2 Answers | Add Yours
East Lynne was the first and most successful of Mrs. Henry Wood's (née Ellen Price, 1814--1887) novels. It was serialized in New Monthly Magazine January 1860 -- August 1861. Robert Bentley published East Lynne in book form in 1861, paying Mrs. Wood over £600 and initially printing 2,750 copies. By 1895, Bentley's firm had printed over 400,000 copies of the novel. East Lynne was first staged in Brooklyn on 26 January 1866, and by March, three competing adaptations ran in New York theatres, including the extremely successful version written for actress Lucille Western by Clifford W. Tailleur. Nine different versions were performed 1866 -- 1899, with performances by Mrs. Conway, Ida Vernon, Sophie Miles, Modjesta, Josephine Cameron, and Mary Pickford
East Lynne is a typical sensation novel using the conventional devices of bigamy, secrets, disguises, detection, and dramatic reversals. The heroine, Isabel Vane, is the orphaned and penniless daughter of an Earl, who marries country lawyer, Mr. Archibald Carlyle, and bears him three children. She runs off to France with the villain, Frank Levison, and bears him an illegitimate child. In a train wreck, Isabel is horribly disfigured and her baby dies. Thinking Isabel dead, Archibald marries Barbara Hare, daughter of a neighboring judge. Isabel returns to England in disguise as a governess to her own children. After her son William dies of consumption, Isabel's identity is revealed, and she dies. In major subplot, Barbara Hare's brother is wrongfully accused of murder, and Archibald and Barbara bring the muderer, Frank Levison, to justice.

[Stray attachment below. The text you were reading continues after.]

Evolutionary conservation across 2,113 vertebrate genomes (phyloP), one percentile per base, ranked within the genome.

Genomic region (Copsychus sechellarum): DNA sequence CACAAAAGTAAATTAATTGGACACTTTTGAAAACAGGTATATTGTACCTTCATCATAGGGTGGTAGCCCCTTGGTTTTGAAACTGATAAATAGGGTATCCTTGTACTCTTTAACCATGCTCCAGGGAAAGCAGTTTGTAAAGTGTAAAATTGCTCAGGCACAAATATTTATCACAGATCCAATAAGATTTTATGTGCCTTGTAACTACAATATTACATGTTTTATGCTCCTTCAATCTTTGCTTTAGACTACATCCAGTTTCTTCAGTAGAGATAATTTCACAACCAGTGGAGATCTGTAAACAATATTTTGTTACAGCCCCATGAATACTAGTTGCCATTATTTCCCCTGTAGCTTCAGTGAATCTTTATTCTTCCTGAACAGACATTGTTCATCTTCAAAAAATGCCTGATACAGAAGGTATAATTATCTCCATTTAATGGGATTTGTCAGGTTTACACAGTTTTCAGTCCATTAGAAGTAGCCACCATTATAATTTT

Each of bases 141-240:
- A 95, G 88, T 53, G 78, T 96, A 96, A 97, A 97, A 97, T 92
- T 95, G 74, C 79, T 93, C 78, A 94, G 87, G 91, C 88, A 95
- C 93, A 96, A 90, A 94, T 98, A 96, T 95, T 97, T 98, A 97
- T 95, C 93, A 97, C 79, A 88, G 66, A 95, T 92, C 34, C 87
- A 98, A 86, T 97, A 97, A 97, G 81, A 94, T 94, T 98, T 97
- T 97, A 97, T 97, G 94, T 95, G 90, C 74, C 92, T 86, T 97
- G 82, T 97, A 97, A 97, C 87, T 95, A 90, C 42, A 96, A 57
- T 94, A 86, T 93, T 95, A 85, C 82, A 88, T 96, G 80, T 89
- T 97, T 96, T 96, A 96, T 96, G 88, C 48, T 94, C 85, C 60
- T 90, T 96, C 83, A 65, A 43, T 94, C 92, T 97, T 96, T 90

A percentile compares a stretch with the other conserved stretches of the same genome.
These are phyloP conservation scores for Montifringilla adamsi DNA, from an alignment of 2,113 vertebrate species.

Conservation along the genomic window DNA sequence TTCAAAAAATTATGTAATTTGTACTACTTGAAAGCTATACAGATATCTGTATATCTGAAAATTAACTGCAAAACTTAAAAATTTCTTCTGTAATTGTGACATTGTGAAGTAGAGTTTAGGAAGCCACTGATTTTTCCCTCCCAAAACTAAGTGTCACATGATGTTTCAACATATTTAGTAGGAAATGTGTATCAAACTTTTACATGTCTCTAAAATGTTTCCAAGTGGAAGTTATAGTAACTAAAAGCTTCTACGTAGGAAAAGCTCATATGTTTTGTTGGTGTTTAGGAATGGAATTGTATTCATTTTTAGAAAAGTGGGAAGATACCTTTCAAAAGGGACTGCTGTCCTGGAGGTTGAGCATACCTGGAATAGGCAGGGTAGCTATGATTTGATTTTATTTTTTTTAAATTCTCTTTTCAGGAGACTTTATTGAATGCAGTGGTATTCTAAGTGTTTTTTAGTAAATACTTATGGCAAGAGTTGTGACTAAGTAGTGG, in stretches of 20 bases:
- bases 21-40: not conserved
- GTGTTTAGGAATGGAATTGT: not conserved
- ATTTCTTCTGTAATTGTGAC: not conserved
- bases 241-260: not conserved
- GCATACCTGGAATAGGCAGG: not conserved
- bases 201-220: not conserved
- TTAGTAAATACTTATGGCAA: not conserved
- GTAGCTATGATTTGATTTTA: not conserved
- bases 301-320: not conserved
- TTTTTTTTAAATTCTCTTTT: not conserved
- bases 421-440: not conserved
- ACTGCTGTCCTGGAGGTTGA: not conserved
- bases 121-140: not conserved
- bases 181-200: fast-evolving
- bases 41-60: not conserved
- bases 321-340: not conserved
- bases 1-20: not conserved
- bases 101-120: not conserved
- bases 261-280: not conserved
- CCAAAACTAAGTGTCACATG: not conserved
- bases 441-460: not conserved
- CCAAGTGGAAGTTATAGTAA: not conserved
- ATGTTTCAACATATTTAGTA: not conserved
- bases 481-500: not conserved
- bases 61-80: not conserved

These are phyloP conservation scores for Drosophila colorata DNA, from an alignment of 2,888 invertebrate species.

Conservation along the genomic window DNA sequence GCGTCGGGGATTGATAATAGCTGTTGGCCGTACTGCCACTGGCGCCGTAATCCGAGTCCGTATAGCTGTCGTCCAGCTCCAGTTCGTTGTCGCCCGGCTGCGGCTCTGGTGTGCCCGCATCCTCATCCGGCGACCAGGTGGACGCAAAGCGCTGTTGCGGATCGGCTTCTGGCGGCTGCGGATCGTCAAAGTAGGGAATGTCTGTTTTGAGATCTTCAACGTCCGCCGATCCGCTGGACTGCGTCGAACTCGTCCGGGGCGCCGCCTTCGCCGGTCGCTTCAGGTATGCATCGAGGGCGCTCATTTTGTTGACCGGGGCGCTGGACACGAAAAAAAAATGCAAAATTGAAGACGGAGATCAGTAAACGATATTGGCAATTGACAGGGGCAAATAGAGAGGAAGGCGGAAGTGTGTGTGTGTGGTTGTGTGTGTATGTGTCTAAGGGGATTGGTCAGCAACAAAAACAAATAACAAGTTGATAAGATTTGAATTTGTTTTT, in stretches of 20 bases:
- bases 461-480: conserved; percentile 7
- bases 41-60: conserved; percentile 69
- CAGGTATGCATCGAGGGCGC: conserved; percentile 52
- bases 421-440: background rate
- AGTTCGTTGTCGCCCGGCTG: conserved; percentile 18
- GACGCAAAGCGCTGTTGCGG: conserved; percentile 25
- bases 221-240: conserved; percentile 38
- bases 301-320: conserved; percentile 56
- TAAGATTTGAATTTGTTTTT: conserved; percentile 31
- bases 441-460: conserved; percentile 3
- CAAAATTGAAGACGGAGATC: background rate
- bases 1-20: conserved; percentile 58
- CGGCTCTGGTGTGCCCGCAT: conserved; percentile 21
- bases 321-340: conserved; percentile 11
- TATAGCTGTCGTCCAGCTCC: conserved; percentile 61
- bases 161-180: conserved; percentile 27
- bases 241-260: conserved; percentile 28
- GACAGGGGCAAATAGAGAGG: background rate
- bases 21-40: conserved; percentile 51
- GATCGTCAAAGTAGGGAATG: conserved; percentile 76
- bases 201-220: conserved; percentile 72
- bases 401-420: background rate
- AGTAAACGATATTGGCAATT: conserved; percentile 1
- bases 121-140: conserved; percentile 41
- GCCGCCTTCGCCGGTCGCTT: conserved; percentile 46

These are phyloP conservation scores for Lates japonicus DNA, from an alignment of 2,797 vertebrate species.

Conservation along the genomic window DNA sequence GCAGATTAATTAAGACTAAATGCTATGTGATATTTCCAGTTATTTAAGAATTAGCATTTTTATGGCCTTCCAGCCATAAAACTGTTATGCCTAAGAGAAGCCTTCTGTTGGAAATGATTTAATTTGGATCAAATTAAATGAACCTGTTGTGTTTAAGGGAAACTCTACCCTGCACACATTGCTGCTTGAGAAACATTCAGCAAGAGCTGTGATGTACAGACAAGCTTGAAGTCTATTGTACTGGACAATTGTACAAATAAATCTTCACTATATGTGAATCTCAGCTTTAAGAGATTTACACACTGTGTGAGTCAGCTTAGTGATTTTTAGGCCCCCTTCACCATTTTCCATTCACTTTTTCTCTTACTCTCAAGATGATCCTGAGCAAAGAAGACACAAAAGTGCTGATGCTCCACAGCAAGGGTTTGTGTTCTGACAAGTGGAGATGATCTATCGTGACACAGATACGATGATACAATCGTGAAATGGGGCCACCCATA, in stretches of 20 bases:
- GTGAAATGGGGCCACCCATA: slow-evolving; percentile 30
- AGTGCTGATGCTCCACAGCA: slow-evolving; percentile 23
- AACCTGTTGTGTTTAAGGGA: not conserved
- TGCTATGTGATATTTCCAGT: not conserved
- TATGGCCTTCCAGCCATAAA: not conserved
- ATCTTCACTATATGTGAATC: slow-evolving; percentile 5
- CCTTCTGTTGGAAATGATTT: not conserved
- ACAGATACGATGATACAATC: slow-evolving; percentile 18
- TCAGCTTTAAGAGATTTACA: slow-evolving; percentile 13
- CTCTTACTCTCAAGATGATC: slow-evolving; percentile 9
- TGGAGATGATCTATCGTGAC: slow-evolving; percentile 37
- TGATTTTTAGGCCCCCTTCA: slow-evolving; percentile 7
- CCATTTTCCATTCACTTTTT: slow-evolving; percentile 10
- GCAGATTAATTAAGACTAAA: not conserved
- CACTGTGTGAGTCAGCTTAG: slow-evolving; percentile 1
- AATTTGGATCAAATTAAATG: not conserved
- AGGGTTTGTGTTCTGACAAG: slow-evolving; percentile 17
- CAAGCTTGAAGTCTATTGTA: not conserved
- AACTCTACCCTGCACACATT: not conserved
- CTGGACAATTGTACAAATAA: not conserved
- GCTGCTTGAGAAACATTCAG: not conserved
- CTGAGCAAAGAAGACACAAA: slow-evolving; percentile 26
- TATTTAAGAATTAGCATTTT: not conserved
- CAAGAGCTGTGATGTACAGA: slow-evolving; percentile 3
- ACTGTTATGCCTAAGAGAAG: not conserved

Elliot, Jeanne B. "A Lady to the End: The Case of Isabel Vane." Victorian Studies 19 (1976): 329-344.
Fahnestock, Jeanne. "Bigamy: The Rise and Fall of a Convention". Nineteenth Century Fiction 36:1 (June 1981): 47-71.
Hughes, Winnifred. The Maniac in the Cellar: Sensation Novels of the 1860s. Princeton: Princeton University Press, 1980.
Sergaent, Adeline. Women Novelists of Queen Victoria's Reign. London, Hurst and Blackett, 1897.
Showalter, Elain. A Literature of Their Own: British Women Novelists from Bronte to Lessing. Princeton: Princeton University Press, 1977.
Wood, Charles W. Memorials of Mrs. Henry Wood. London: Bentley, 1894.
Wood, Mrs. Henry. East Lynne. Intro. by Sally Mitchell. New Brunswick: Rutgers University Press, 1984.
This is just what I was looking for! Thank you so much!
We’ve answered 318,933 questions. We can answer yours, too.Ask a question